The idea is twofold, according to Gov. Tim Walz. It’s to raise the state’s vaccination rate into the range of 70%, he hopes. It also is an obvious opportunity to promote the state’s amenities.

“Take advantage of the incentives we’re offering,” he said during a May news conference. “Get out and explore Minnesota.”

In Ohio, the state is promoting “Vax-a-Million,” a campaign it hopes will increase awareness of “the availability and the efficacy of COVID-19 vaccines and provide incentives for Ohioans to get a COVID-19 vaccination.”

For Ohio residents 18 and older, it includes five drawings for $1 million. For those between the ages of 12 and 17, it includes five full scholarships — including room and board, tuition and books — to any state university in Ohio. Data in the weeks after “Vax-a-Million” was announced showed a 53% increase in weekly vaccines in that state.

WDAY logo
listen live
watch live
Newsletter signup for email alerts

As of early this week, North Dakota has not offered any sort of vaccine incentive, but it should. Not only does it increase the chance that more North Dakotans will get a shot, but it obviously comes with associated benefits for the state itself. In Minnesota, for instance, think of the news coverage that has come from Walz’s “get out and explore Minnesota” quote from last month. We suspect it’s no coincidence that “Explore Minnesota” is the name of the state’s tourism department.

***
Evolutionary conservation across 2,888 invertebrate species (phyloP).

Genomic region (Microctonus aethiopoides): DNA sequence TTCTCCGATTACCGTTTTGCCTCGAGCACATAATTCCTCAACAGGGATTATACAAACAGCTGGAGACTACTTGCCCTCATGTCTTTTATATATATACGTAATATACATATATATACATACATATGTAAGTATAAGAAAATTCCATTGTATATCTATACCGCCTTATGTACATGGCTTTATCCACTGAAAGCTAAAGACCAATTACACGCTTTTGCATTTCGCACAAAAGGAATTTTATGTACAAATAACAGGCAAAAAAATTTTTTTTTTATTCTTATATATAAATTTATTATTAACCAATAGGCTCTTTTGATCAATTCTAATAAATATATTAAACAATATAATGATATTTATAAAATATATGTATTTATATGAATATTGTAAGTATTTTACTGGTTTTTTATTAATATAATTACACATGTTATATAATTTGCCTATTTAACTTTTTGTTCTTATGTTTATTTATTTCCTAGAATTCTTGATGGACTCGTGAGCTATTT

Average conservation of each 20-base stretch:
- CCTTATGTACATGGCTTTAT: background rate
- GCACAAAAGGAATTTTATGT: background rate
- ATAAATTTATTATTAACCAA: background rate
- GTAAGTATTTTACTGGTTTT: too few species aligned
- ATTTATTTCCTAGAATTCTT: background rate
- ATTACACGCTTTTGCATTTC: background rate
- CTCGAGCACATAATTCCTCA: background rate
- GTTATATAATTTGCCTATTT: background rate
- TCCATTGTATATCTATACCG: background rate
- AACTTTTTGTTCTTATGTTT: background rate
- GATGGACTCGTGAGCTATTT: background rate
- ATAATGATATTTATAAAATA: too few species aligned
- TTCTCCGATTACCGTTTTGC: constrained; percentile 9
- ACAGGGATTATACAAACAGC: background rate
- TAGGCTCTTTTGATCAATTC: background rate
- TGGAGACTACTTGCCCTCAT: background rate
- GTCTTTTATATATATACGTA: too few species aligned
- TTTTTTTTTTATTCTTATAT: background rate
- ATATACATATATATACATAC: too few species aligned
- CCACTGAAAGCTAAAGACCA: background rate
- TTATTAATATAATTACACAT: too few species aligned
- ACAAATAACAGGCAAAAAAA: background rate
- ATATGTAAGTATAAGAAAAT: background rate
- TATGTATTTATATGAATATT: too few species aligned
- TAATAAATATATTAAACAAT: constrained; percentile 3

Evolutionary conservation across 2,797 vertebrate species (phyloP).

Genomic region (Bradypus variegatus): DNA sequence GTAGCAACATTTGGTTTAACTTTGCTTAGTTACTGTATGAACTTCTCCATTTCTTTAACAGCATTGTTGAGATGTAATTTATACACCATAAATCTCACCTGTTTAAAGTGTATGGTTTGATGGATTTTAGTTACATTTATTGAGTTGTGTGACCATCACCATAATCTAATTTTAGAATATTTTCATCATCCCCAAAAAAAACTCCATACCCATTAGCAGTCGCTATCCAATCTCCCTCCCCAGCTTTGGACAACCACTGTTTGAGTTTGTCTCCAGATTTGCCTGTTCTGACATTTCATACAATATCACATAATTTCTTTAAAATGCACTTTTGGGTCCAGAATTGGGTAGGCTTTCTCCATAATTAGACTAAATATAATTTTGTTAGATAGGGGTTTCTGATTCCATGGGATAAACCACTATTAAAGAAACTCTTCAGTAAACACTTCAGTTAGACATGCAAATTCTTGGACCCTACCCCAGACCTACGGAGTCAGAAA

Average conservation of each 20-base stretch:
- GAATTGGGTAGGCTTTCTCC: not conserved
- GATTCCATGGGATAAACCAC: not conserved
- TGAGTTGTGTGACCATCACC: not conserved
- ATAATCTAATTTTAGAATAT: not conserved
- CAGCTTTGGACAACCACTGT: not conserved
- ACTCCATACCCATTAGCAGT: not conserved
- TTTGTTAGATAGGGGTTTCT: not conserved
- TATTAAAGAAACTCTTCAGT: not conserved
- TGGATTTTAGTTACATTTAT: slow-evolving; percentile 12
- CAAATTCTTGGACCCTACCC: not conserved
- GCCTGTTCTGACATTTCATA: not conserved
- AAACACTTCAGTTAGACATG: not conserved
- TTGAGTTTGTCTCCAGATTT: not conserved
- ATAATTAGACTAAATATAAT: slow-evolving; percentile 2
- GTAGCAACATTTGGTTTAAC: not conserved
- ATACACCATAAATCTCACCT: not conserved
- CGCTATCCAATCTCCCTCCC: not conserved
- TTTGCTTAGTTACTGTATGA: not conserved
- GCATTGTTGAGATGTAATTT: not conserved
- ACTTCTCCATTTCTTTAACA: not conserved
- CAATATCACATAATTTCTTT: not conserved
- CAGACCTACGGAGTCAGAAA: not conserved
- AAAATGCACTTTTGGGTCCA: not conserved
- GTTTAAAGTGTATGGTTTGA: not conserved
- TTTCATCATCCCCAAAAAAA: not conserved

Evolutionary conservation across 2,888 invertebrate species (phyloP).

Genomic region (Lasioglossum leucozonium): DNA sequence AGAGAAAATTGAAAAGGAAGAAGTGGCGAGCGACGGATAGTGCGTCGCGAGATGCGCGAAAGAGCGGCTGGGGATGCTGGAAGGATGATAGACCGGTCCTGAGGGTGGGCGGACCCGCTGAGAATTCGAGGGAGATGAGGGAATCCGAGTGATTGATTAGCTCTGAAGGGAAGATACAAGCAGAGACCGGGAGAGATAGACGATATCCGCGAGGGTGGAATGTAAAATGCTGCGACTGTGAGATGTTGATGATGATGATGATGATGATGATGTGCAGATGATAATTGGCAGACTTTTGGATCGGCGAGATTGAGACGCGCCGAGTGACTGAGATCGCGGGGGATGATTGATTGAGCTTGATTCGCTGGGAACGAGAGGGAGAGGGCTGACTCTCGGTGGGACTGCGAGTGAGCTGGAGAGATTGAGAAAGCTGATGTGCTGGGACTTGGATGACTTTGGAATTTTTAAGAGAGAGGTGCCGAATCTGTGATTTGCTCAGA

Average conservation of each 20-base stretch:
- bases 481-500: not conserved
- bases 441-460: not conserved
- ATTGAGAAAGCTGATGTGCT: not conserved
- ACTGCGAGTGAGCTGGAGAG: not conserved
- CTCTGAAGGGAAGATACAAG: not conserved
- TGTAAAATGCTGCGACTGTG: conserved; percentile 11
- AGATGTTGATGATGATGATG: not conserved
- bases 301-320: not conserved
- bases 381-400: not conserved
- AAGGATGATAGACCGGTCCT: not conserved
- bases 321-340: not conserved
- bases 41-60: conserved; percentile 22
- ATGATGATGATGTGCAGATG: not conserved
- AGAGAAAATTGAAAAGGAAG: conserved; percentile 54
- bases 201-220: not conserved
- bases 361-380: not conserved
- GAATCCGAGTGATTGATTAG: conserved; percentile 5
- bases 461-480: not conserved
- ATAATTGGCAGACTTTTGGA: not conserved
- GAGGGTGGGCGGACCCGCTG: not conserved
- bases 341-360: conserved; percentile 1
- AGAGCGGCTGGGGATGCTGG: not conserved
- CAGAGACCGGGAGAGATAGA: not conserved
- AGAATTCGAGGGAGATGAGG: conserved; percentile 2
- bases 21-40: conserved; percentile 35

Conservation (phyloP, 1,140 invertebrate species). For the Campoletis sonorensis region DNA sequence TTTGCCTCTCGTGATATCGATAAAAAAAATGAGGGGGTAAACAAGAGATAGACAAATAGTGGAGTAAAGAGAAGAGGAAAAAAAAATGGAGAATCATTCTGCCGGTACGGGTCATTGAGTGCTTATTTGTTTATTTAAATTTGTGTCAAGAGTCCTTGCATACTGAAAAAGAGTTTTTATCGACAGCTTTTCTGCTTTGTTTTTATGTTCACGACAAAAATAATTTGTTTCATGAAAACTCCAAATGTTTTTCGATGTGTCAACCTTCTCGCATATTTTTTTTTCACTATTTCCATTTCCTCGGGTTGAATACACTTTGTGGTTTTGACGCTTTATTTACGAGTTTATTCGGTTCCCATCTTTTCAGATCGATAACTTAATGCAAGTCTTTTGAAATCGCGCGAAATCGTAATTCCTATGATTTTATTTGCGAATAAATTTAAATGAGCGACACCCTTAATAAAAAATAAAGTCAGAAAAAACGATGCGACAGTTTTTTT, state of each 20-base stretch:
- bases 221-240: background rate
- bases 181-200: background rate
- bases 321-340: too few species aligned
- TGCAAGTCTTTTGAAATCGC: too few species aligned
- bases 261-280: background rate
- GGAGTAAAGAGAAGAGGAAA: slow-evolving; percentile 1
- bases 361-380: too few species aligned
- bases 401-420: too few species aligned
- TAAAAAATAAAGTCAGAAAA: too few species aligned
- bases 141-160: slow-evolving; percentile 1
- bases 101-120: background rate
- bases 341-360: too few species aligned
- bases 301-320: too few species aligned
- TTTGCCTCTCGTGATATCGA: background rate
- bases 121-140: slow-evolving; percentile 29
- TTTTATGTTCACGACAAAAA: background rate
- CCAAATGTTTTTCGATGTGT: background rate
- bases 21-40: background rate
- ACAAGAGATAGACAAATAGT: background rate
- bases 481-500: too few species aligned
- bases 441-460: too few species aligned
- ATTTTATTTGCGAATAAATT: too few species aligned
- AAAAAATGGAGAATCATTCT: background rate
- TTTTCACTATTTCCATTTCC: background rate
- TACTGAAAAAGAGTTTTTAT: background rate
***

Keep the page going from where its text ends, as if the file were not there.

Here’s another: Anheuser-Busch announced last week that it will give every American — those of drinking age, that is — a beer if the U.S. reaches its goal of having 70% of the population vaccinated by July 4. If that milestone is achieved by the Fourth, anyone of drinking age can upload a picture of themselves at a drinking establishment and they will receive a $5 voucher for a beer or non-alcoholic drink. Just in case, here’s the address of the site that will accept the pictures: mycooler.com/beer.

Even President Joe Biden is pushing the campaign: “Get a shot and have a beer,” he said.

Think of the marketing value that comes with the president getting behind a promotional campaign by a private company. Anheuser-Busch gets it.

As of last week, about 52% of U.S. residents have had at least one dose of COVID-19 vaccine; about 42% of the population is fully vaccinated.

In North Dakota, the numbers are roughly 42% and 32%, respectively. Obviously, North Dakotans could use some sort of incentive or reminder.

And if nothing else, a campaign pushed by North Dakota Gov. Doug Burgum — one that replicates the Minnesota outdoors program — could be an inexpensive yet impactful way to promote in-state parks, destinations or universities as we emerge from the coronavirus pandemic. North Dakota destinations, universities and hospitality businesses could use a little pick-me-up.

As other states grasp the importance of vaccinations and as they recognize an idea that creates cheap yet widespread promotional buzz, an opportunity is missed in North Dakota.

This other view is the opinion of the editorial board of our sister publication, the Grand Forks Herald.